BOOKTALK: Notes of a Literary Partisanby Paul Hond
Columbia Magazine: Why did you, a critic, decide to write a memoir?
Morris Dickstein: I had spent decades doing research for a previous book on the 1930s [Dancing in the Dark: A Cultural History of the Great Depression] and wanted to do something more literary. Even when I was writing about historical subjects, personal elements kept intruding. When I shifted into the personal voice, I felt I was tapping into another part of my brain: a different tone entered the writing, and it picked up a real emotional vibration. I wanted to see if I could do that in a longer story.
CM: Did you know what you wanted to write about when you started?
MD: I come from a large, colorful Jewish family, and I had thought it would be primarily a family memoir. But I found that most of what I had to say about the family, I had already said. As I wrote, it became more about my intellectual formation.
CM: The book chronicles an intellectual journey that starts in your early years on the Lower East Side and progresses to Columbia and beyond. But it’s also a story of separation from your family.
MD: I felt I was telling a story of moving into the wider world. My parents were very loving, but they were riddled with anxieties, many of which they passed on to me, and I paid a price in anxieties and neurotic reactions. At the same time, I never felt an urge to completely reject where I came from.
CM: You are identified with the “New York Intellectuals.” Who are they?
MD: In 1969, Irving Howe wrote a celebrated essay about a group he called the New York Intellectuals. There are many New York intellectuals, but Howe was referring to mostly Jewish, mostly male intellectuals who had gone to City College or Columbia and were grouped around magazines like Partisan Review, Commentary, and Dissent. People whose interests were in both politics and culture — what Lionel Trilling ’25CC, ’38GSAS called “the dark and bloody crossroads where literature and politics meet.” This generalism fascinated me: to not be trapped by a particular field, or caught up in academic and technical writing. I was drawn to writing that was lively and aphoristic, that reached across fields and flowed from the world of intellectuals to the world of a broader intelligent readership.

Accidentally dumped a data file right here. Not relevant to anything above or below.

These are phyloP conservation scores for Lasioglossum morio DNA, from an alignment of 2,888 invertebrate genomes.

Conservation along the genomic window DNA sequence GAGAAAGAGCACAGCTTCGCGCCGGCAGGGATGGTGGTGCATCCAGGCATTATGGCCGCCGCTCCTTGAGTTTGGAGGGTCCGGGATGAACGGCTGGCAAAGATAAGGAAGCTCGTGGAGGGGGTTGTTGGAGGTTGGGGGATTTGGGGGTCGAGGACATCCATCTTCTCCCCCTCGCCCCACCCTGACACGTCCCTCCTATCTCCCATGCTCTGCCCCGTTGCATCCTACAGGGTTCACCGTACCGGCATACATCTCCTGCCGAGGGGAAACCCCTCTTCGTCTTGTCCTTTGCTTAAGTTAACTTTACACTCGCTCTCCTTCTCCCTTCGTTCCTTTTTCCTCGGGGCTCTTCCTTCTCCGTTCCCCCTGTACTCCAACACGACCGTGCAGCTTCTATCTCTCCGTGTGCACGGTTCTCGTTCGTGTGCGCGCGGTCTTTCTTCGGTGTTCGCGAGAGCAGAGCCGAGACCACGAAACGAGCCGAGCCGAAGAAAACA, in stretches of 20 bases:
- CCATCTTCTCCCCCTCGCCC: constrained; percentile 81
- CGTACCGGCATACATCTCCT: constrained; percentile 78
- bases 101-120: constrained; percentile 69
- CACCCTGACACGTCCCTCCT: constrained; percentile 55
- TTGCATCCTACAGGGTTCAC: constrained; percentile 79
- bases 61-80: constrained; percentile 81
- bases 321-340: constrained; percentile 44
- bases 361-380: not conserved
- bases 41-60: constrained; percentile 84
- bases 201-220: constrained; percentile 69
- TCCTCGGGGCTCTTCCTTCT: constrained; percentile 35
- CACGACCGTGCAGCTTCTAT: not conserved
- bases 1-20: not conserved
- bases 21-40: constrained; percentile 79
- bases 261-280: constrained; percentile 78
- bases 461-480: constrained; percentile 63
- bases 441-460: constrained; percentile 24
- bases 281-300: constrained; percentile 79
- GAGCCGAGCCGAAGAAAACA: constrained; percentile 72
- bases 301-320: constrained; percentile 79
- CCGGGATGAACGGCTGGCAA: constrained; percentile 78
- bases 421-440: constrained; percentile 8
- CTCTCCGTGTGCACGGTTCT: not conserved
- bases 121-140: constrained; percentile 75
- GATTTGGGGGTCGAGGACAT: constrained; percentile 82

CM: Do you see a connection between this cross-disciplinary generalism and the Core Curriculum at Columbia, which you studied and later taught?
MD: I see it in the challenges that the New York Intellectuals faced in trying to strike a balance between contemporary concerns and past tradition, which were similar to the issues that swirled around the establishment of the Core Curriculum — dealing with tradition in a way that had contemporary relevance.
CM: In the book you discuss teaching the radical Romantic poet William Blake during the 1960s.
MD: Teaching Blake at the time of the counterculture was an amazing confluence. As was teaching Thucydides at the time of the Vietnam War — he’s describing a similar overreach on the part of the Athenians that America was experiencing.
CM: You have mentioned critics like Trilling and Edmund Wilson as wanting to be thought of not strictly as critics but also as writers. Do you feel that way about yourself?
MD: There are two things I want to do when I’m writing. One is to really communicate. The other is to write something that’s memorable, beautiful, and powerful. Whereas some critics just try to get their ideas onto the page, I want to do it in a way that respects the language. When I revise, I want to remove any dead phrase, any cliché. I want the rhythm of the sentences to be variable. Criticism is not the highest form of literature — it pays tribute to higher forms — but I strongly feel that it must be considered a form of literature.
CM: What happened to the New York Intellectuals?
MD: By the time I was in my late twenties, the group had begun to fracture due to the provocations of 1960s culture. The things they agreed on, like anti-communism, led them in different directions — some toward neoconservatism, some toward a resurgent radicalism. They survived as a somewhat fractious group for twenty or thirty years.
CM: As a member of this group, do you feel that you are part of a disappearing world?
MD: The world is always changing. I was very sad when one of the magazines I identified with, Partisan Review, folded in 2003. But it had a wonderful run. I urged my publisher not to promote me as “the last of the New York Intellectuals,” because there are plenty of young New York intellectuals who continue this tradition. Every generation finds its own interests and ways of combining past traditions with new concerns.
Morris Dickstein ’61CC is a distinguished professor emeritus in English and theater at the CUNY Graduate Center. His most recent books are a memoir, Why Not Say What Happened: A Sentimental Education, and a new edition of Gates of Eden: American Culture in the Sixties.